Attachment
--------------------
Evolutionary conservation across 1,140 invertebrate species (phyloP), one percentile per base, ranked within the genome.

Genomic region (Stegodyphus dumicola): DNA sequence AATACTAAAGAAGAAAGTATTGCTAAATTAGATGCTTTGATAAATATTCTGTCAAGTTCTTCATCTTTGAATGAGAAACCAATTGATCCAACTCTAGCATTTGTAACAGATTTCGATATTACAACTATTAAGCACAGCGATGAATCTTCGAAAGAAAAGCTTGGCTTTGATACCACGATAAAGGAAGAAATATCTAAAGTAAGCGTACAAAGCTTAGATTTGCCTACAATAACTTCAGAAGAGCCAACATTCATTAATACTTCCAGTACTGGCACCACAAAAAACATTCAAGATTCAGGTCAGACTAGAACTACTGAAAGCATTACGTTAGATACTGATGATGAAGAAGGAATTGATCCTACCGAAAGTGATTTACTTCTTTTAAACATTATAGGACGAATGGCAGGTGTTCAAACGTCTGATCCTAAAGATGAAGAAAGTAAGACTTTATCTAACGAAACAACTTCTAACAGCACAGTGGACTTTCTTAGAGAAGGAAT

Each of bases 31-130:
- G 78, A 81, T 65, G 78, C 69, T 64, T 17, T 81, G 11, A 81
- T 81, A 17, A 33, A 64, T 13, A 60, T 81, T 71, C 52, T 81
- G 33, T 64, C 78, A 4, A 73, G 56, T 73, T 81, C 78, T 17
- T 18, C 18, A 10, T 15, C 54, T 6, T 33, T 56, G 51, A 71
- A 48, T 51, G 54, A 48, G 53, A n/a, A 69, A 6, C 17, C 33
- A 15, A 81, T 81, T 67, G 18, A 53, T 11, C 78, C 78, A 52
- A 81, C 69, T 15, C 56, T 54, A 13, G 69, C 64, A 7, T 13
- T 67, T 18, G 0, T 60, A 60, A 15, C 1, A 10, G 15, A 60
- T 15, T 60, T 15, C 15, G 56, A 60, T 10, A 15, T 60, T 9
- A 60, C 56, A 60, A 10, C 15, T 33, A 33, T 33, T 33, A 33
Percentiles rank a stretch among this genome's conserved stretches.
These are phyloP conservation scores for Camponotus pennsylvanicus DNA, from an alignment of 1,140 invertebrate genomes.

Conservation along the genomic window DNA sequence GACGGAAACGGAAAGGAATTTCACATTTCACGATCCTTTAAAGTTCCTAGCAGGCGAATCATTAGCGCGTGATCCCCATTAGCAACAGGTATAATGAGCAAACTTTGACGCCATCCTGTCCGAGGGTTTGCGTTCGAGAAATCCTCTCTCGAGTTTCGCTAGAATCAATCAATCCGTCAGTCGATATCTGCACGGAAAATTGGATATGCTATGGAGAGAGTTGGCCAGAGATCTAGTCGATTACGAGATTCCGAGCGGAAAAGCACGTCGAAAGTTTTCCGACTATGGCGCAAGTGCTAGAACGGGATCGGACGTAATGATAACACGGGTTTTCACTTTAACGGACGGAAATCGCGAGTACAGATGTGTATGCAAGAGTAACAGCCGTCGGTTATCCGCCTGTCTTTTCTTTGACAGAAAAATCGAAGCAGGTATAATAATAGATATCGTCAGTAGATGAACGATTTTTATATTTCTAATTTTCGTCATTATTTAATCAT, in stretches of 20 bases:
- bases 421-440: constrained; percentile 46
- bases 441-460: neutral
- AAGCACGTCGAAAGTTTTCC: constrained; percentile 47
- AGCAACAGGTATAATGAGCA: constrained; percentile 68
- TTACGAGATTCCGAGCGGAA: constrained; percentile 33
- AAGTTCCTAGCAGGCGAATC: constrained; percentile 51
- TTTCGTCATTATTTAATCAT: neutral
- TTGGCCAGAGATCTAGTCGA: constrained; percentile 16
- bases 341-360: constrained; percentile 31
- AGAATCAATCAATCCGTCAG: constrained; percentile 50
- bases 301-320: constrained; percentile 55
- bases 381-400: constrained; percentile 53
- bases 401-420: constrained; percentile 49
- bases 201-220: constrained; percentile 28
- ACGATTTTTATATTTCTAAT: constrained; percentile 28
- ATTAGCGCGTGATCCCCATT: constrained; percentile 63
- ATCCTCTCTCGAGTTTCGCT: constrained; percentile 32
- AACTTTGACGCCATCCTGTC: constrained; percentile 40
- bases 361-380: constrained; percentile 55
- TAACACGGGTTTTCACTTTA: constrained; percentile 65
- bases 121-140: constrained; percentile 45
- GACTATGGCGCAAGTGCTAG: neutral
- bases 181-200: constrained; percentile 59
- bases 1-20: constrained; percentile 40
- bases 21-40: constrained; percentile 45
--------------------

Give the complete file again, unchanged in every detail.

Evolutionary conservation across 1,140 invertebrate species (phyloP), one percentile per base, ranked within the genome.

Genomic region (Stegodyphus dumicola): DNA sequence AATACTAAAGAAGAAAGTATTGCTAAATTAGATGCTTTGATAAATATTCTGTCAAGTTCTTCATCTTTGAATGAGAAACCAATTGATCCAACTCTAGCATTTGTAACAGATTTCGATATTACAACTATTAAGCACAGCGATGAATCTTCGAAAGAAAAGCTTGGCTTTGATACCACGATAAAGGAAGAAATATCTAAAGTAAGCGTACAAAGCTTAGATTTGCCTACAATAACTTCAGAAGAGCCAACATTCATTAATACTTCCAGTACTGGCACCACAAAAAACATTCAAGATTCAGGTCAGACTAGAACTACTGAAAGCATTACGTTAGATACTGATGATGAAGAAGGAATTGATCCTACCGAAAGTGATTTACTTCTTTTAAACATTATAGGACGAATGGCAGGTGTTCAAACGTCTGATCCTAAAGATGAAGAAAGTAAGACTTTATCTAACGAAACAACTTCTAACAGCACAGTGGACTTTCTTAGAGAAGGAAT

Each of bases 31-130:
- G 78, A 81, T 65, G 78, C 69, T 64, T 17, T 81, G 11, A 81
- T 81, A 17, A 33, A 64, T 13, A 60, T 81, T 71, C 52, T 81
- G 33, T 64, C 78, A 4, A 73, G 56, T 73, T 81, C 78, T 17
- T 18, C 18, A 10, T 15, C 54, T 6, T 33, T 56, G 51, A 71
- A 48, T 51, G 54, A 48, G 53, A n/a, A 69, A 6, C 17, C 33
- A 15, A 81, T 81, T 67, G 18, A 53, T 11, C 78, C 78, A 52
- A 81, C 69, T 15, C 56, T 54, A 13, G 69, C 64, A 7, T 13
- T 67, T 18, G 0, T 60, A 60, A 15, C 1, A 10, G 15, A 60
- T 15, T 60, T 15, C 15, G 56, A 60, T 10, A 15, T 60, T 9
- A 60, C 56, A 60, A 10, C 15, T 33, A 33, T 33, T 33, A 33
Percentiles rank a stretch among this genome's conserved stretches.
These are phyloP conservation scores for Camponotus pennsylvanicus DNA, from an alignment of 1,140 invertebrate genomes.

Conservation along the genomic window DNA sequence GACGGAAACGGAAAGGAATTTCACATTTCACGATCCTTTAAAGTTCCTAGCAGGCGAATCATTAGCGCGTGATCCCCATTAGCAACAGGTATAATGAGCAAACTTTGACGCCATCCTGTCCGAGGGTTTGCGTTCGAGAAATCCTCTCTCGAGTTTCGCTAGAATCAATCAATCCGTCAGTCGATATCTGCACGGAAAATTGGATATGCTATGGAGAGAGTTGGCCAGAGATCTAGTCGATTACGAGATTCCGAGCGGAAAAGCACGTCGAAAGTTTTCCGACTATGGCGCAAGTGCTAGAACGGGATCGGACGTAATGATAACACGGGTTTTCACTTTAACGGACGGAAATCGCGAGTACAGATGTGTATGCAAGAGTAACAGCCGTCGGTTATCCGCCTGTCTTTTCTTTGACAGAAAAATCGAAGCAGGTATAATAATAGATATCGTCAGTAGATGAACGATTTTTATATTTCTAATTTTCGTCATTATTTAATCAT, in stretches of 20 bases:
- bases 421-440: constrained; percentile 46
- bases 441-460: neutral
- AAGCACGTCGAAAGTTTTCC: constrained; percentile 47
- AGCAACAGGTATAATGAGCA: constrained; percentile 68
- TTACGAGATTCCGAGCGGAA: constrained; percentile 33
- AAGTTCCTAGCAGGCGAATC: constrained; percentile 51
- TTTCGTCATTATTTAATCAT: neutral
- TTGGCCAGAGATCTAGTCGA: constrained; percentile 16
- bases 341-360: constrained; percentile 31
- AGAATCAATCAATCCGTCAG: constrained; percentile 50
- bases 301-320: constrained; percentile 55
- bases 381-400: constrained; percentile 53
- bases 401-420: constrained; percentile 49
- bases 201-220: constrained; percentile 28
- ACGATTTTTATATTTCTAAT: constrained; percentile 28
- ATTAGCGCGTGATCCCCATT: constrained; percentile 63
- ATCCTCTCTCGAGTTTCGCT: constrained; percentile 32
- AACTTTGACGCCATCCTGTC: constrained; percentile 40
- bases 361-380: constrained; percentile 55
- TAACACGGGTTTTCACTTTA: constrained; percentile 65
- bases 121-140: constrained; percentile 45
- GACTATGGCGCAAGTGCTAG: neutral
- bases 181-200: constrained; percentile 59
- bases 1-20: constrained; percentile 40
- bases 21-40: constrained; percentile 45